Extension Educator, Horticulture
July 25, 2009
If you have a lot of tomatoes, you might want to try making the homemade salsa recipe below. For more recipes, check out this website: www.homefoodpreservation.com.
Chili Salsa (Hot Pepper-Tomato Dip)
Yields approx. 6 to 8 pints
5 lbs tomatoes, chopped
2 lbs chili peppers, chopped
1 lb onion, chopped
1 cup vinegar
1 tbsp salt
1⁄2 tsp pepper
Prepare Hot Peppers and Tomatoes
Caution: Wear rubber gloves while handling chili peppers or wash hands thoroughly with soap and water before touching your face. Wash and dry chili peppers. Slit the sides of peppers and peel them using one of the following methods:
• Oven or broiler method: Place chili peppers in oven (400 F) or broiler for 6 to 8 minutes until skins blister.
• Range-top method: Cover hot burner, either gas or electric, with heavy wire mesh. Place chili peppers on burner for several minutes until skins blister. Allow peppers to cool. Place in a pan and cover with a damp cloth. This will make peeling the peppers easier. After several minutes, peel each pepper. Cool and slip off skins. Discard seeds and chop peppers. If desired, leave skins on and chop peppers.
Wash tomatoes and dip in boiling water for 30 to 60 seconds or until skins split. Dip in cold water, slip off skins, and remove cores.
Make the Salsa
Coarsely chop tomatoes and combine with chopped peppers and remaining ingredients in a large kettle. Bring to a boil and simmer for 10 minutes.
Fill jars, leaving 1⁄2-inch headspace. Adjust lids and process pint jars 15 minutes in a boiling-water canner.
Source: Martha J. Winter, Extension Educator, Nutrition and Wellness, email@example.com
July 25, 2009
Tired of hearing about the bad economy or trying to figure our which candidate will really do what he says he is going to do? Perhaps you need to take a break and do a little Spring time planning and planting in your garden with bulbs.
To maintain 4 to 6 weeks of color from tulips in the landscape next spring select several cultivated varieties (cultivars) with various flowering times. According to Sandra Mason, U of I Extension Horticulture Educator, here are a few to consider for a spring full of color:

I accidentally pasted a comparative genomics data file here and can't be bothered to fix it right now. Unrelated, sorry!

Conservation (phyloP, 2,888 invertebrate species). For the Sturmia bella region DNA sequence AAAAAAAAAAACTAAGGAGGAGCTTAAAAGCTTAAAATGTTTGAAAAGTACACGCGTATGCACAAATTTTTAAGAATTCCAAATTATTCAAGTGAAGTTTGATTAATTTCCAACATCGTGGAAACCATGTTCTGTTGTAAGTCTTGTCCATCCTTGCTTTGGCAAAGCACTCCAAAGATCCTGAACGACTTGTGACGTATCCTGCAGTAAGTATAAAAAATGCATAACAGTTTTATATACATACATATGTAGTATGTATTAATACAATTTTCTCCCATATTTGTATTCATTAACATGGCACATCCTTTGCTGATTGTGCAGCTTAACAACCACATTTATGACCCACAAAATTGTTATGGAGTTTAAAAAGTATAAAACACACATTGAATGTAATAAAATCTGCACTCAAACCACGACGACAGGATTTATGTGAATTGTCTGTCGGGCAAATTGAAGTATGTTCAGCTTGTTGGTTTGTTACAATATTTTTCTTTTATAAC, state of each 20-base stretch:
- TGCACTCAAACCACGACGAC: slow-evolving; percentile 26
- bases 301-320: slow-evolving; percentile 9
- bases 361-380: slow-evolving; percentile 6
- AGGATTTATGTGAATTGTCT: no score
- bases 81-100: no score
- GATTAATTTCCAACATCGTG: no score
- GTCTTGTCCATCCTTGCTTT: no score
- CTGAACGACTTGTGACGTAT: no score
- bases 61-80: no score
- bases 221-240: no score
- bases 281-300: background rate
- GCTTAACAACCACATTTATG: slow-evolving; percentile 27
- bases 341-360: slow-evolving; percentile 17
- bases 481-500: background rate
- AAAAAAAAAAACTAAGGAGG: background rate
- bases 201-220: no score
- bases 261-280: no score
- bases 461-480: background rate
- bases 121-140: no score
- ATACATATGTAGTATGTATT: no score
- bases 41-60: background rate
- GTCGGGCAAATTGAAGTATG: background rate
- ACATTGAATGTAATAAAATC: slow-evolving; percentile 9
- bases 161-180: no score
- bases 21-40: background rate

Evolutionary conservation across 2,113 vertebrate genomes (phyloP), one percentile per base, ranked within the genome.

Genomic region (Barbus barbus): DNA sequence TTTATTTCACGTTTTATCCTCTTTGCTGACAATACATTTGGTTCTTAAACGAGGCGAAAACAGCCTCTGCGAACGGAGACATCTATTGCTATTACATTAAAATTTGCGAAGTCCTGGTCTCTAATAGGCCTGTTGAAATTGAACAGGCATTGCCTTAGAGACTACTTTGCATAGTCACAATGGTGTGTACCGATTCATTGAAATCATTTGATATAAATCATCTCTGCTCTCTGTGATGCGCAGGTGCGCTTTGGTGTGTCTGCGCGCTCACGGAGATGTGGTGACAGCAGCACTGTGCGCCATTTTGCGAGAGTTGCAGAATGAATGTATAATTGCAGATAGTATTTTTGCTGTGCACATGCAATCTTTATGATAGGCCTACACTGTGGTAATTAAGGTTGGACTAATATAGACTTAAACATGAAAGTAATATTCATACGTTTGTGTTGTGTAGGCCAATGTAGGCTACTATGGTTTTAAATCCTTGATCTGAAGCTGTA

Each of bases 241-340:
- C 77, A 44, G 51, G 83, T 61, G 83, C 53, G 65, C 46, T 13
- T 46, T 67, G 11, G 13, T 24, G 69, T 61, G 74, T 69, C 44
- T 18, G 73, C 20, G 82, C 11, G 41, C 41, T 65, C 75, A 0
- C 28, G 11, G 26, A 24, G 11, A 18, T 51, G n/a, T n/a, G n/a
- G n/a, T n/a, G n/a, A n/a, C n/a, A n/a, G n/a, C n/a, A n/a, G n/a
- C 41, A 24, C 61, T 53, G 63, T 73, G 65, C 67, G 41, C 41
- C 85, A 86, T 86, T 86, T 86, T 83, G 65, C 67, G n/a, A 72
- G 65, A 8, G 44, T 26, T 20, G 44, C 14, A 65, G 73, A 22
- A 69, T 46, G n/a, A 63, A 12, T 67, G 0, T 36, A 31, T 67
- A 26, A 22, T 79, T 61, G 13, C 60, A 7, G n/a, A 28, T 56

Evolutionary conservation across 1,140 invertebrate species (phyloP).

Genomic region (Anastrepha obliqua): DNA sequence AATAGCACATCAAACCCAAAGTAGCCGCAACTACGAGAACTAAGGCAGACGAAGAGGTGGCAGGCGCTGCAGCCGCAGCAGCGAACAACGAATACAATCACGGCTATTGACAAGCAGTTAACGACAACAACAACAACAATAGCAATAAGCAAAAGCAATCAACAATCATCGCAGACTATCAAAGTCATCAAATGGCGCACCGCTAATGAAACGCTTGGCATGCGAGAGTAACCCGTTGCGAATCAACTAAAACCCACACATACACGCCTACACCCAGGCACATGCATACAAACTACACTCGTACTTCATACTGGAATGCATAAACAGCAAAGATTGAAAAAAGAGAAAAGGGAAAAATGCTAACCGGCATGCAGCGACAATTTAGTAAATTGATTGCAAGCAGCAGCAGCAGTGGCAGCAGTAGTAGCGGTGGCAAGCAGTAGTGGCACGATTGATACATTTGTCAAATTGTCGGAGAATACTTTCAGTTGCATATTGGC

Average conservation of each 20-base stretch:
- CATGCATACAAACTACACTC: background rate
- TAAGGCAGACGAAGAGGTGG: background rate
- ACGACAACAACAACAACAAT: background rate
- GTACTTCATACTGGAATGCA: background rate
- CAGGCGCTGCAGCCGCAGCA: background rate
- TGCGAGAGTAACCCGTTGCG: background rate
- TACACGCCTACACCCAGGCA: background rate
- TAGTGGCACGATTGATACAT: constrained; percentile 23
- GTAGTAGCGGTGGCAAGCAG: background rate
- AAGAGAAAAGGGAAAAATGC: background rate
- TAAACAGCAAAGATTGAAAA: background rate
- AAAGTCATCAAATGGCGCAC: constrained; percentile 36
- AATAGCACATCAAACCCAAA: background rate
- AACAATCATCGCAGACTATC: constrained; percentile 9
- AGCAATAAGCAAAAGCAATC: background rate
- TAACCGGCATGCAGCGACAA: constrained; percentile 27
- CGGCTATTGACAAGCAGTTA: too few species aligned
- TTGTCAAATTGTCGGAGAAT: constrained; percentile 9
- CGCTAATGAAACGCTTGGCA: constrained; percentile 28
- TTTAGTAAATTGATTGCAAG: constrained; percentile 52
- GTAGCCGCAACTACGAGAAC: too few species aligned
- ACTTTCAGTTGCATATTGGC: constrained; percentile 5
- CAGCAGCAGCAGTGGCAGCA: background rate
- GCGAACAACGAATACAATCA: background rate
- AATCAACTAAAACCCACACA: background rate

Very early types - late March to early April
Early tulips - mid April to early May
Mid season - late April to mid May
Late - mid to late May
With some tulips successive flower shows fail to rival the first season's bloom. Public gardens often treat tulips as annuals and replace them every year. Reportedly the longer lived types include single early, species types, Darwin, Lily flowered, Fosterana and Gregii cultivars. For long-lived tulips look for ones labeled "good for naturalizing".
Tulips and all the spring flowering bulbs such as crocus, daffodils and grape hyacinths should be planted in October. For best growth plant tulips 8 inches deep in masses in sunny areas with well-drained soil. Dry soil in summer will help tulip bulbs to live longer.
Tulips can be planted in ground covers such as English ivy or vinca. Plant tulips near perennials such as daylilies, hostas, asters, peonies, and fall anemones. To keep rabbits at bay, plant tulips surrounded by daffodils, grape hyacinths, or lily-of-the-valley. Since tulips rise and shine early in the season they can be planted in the back of a flower border.
For more information: http://www.urbanext.uiuc.edu/bulbs/
Author: Sandra Mason, Unit Educator, Horticulture & Environment, firstname.lastname@example.org